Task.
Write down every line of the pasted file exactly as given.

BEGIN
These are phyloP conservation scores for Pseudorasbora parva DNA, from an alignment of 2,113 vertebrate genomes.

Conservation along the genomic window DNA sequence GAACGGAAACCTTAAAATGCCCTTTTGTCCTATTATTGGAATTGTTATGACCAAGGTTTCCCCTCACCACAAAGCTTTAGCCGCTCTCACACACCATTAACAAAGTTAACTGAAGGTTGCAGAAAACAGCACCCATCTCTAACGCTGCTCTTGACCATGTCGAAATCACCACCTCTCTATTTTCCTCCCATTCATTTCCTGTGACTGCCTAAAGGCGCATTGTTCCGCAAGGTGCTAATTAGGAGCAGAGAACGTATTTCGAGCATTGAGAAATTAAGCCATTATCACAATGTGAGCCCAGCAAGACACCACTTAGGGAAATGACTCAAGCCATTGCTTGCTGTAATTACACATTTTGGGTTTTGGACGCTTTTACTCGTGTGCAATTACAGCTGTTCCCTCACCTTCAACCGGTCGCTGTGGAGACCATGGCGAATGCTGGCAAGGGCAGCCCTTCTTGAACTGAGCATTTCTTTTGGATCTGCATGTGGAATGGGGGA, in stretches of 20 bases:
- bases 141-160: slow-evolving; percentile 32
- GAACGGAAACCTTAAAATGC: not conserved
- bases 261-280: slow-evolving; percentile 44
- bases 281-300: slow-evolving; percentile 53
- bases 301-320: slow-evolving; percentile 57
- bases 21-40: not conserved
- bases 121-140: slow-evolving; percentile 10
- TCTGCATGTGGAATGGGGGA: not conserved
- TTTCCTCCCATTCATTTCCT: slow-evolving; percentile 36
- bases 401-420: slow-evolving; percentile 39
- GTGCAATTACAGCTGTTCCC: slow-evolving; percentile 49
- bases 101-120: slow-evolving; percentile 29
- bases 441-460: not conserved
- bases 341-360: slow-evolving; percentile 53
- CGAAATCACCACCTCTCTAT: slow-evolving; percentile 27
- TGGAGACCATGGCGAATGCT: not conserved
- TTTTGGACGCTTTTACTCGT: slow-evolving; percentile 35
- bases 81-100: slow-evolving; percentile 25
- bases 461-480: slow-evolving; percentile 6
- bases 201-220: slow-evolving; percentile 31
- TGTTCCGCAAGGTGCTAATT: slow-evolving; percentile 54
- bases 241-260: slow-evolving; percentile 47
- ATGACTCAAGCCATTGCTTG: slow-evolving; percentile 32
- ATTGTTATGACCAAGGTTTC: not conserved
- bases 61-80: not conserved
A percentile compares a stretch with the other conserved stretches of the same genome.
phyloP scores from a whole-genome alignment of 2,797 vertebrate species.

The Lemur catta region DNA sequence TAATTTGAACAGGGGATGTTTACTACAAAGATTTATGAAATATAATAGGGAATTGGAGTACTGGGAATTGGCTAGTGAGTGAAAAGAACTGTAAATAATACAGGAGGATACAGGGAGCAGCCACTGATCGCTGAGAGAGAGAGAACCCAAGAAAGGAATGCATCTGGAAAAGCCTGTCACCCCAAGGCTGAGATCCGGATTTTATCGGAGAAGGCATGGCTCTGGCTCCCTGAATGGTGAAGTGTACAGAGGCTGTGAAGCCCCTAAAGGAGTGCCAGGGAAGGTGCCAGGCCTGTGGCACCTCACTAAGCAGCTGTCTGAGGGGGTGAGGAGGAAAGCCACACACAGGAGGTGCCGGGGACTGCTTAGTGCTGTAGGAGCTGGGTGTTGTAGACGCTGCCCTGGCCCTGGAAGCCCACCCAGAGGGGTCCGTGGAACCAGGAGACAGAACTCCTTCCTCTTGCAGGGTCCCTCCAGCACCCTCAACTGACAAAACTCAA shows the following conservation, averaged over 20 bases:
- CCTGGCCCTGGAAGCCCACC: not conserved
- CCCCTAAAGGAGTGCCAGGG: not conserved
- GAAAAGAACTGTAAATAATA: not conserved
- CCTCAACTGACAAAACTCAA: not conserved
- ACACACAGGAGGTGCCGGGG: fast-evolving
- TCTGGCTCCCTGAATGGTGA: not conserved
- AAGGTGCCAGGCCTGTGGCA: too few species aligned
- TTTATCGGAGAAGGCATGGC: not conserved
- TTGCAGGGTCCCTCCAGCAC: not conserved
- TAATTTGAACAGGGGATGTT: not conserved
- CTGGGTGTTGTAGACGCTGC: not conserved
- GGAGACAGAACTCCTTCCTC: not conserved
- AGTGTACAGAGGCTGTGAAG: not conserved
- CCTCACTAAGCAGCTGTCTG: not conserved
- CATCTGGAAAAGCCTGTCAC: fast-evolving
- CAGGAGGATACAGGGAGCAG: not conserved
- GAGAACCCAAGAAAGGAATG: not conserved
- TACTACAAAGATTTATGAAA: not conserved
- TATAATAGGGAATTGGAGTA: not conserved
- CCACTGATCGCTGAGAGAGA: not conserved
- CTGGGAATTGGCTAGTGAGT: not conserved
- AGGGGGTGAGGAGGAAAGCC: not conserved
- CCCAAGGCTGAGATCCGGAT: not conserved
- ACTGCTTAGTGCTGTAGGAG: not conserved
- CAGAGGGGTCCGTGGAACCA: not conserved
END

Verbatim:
These are phyloP conservation scores for Pseudorasbora parva DNA, from an alignment of 2,113 vertebrate genomes.

Conservation along the genomic window DNA sequence GAACGGAAACCTTAAAATGCCCTTTTGTCCTATTATTGGAATTGTTATGACCAAGGTTTCCCCTCACCACAAAGCTTTAGCCGCTCTCACACACCATTAACAAAGTTAACTGAAGGTTGCAGAAAACAGCACCCATCTCTAACGCTGCTCTTGACCATGTCGAAATCACCACCTCTCTATTTTCCTCCCATTCATTTCCTGTGACTGCCTAAAGGCGCATTGTTCCGCAAGGTGCTAATTAGGAGCAGAGAACGTATTTCGAGCATTGAGAAATTAAGCCATTATCACAATGTGAGCCCAGCAAGACACCACTTAGGGAAATGACTCAAGCCATTGCTTGCTGTAATTACACATTTTGGGTTTTGGACGCTTTTACTCGTGTGCAATTACAGCTGTTCCCTCACCTTCAACCGGTCGCTGTGGAGACCATGGCGAATGCTGGCAAGGGCAGCCCTTCTTGAACTGAGCATTTCTTTTGGATCTGCATGTGGAATGGGGGA, in stretches of 20 bases:
- bases 141-160: slow-evolving; percentile 32
- GAACGGAAACCTTAAAATGC: not conserved
- bases 261-280: slow-evolving; percentile 44
- bases 281-300: slow-evolving; percentile 53
- bases 301-320: slow-evolving; percentile 57
- bases 21-40: not conserved
- bases 121-140: slow-evolving; percentile 10
- TCTGCATGTGGAATGGGGGA: not conserved
- TTTCCTCCCATTCATTTCCT: slow-evolving; percentile 36
- bases 401-420: slow-evolving; percentile 39
- GTGCAATTACAGCTGTTCCC: slow-evolving; percentile 49
- bases 101-120: slow-evolving; percentile 29
- bases 441-460: not conserved
- bases 341-360: slow-evolving; percentile 53
- CGAAATCACCACCTCTCTAT: slow-evolving; percentile 27
- TGGAGACCATGGCGAATGCT: not conserved
- TTTTGGACGCTTTTACTCGT: slow-evolving; percentile 35
- bases 81-100: slow-evolving; percentile 25
- bases 461-480: slow-evolving; percentile 6
- bases 201-220: slow-evolving; percentile 31
- TGTTCCGCAAGGTGCTAATT: slow-evolving; percentile 54
- bases 241-260: slow-evolving; percentile 47
- ATGACTCAAGCCATTGCTTG: slow-evolving; percentile 32
- ATTGTTATGACCAAGGTTTC: not conserved
- bases 61-80: not conserved
A percentile compares a stretch with the other conserved stretches of the same genome.
phyloP scores from a whole-genome alignment of 2,797 vertebrate species.

The Lemur catta region DNA sequence TAATTTGAACAGGGGATGTTTACTACAAAGATTTATGAAATATAATAGGGAATTGGAGTACTGGGAATTGGCTAGTGAGTGAAAAGAACTGTAAATAATACAGGAGGATACAGGGAGCAGCCACTGATCGCTGAGAGAGAGAGAACCCAAGAAAGGAATGCATCTGGAAAAGCCTGTCACCCCAAGGCTGAGATCCGGATTTTATCGGAGAAGGCATGGCTCTGGCTCCCTGAATGGTGAAGTGTACAGAGGCTGTGAAGCCCCTAAAGGAGTGCCAGGGAAGGTGCCAGGCCTGTGGCACCTCACTAAGCAGCTGTCTGAGGGGGTGAGGAGGAAAGCCACACACAGGAGGTGCCGGGGACTGCTTAGTGCTGTAGGAGCTGGGTGTTGTAGACGCTGCCCTGGCCCTGGAAGCCCACCCAGAGGGGTCCGTGGAACCAGGAGACAGAACTCCTTCCTCTTGCAGGGTCCCTCCAGCACCCTCAACTGACAAAACTCAA shows the following conservation, averaged over 20 bases:
- CCTGGCCCTGGAAGCCCACC: not conserved
- CCCCTAAAGGAGTGCCAGGG: not conserved
- GAAAAGAACTGTAAATAATA: not conserved
- CCTCAACTGACAAAACTCAA: not conserved
- ACACACAGGAGGTGCCGGGG: fast-evolving
- TCTGGCTCCCTGAATGGTGA: not conserved
- AAGGTGCCAGGCCTGTGGCA: too few species aligned
- TTTATCGGAGAAGGCATGGC: not conserved
- TTGCAGGGTCCCTCCAGCAC: not conserved
- TAATTTGAACAGGGGATGTT: not conserved
- CTGGGTGTTGTAGACGCTGC: not conserved
- GGAGACAGAACTCCTTCCTC: not conserved
- AGTGTACAGAGGCTGTGAAG: not conserved
- CCTCACTAAGCAGCTGTCTG: not conserved
- CATCTGGAAAAGCCTGTCAC: fast-evolving
- CAGGAGGATACAGGGAGCAG: not conserved
- GAGAACCCAAGAAAGGAATG: not conserved
- TACTACAAAGATTTATGAAA: not conserved
- TATAATAGGGAATTGGAGTA: not conserved
- CCACTGATCGCTGAGAGAGA: not conserved
- CTGGGAATTGGCTAGTGAGT: not conserved
- AGGGGGTGAGGAGGAAAGCC: not conserved
- CCCAAGGCTGAGATCCGGAT: not conserved
- ACTGCTTAGTGCTGTAGGAG: not conserved
- CAGAGGGGTCCGTGGAACCA: not conserved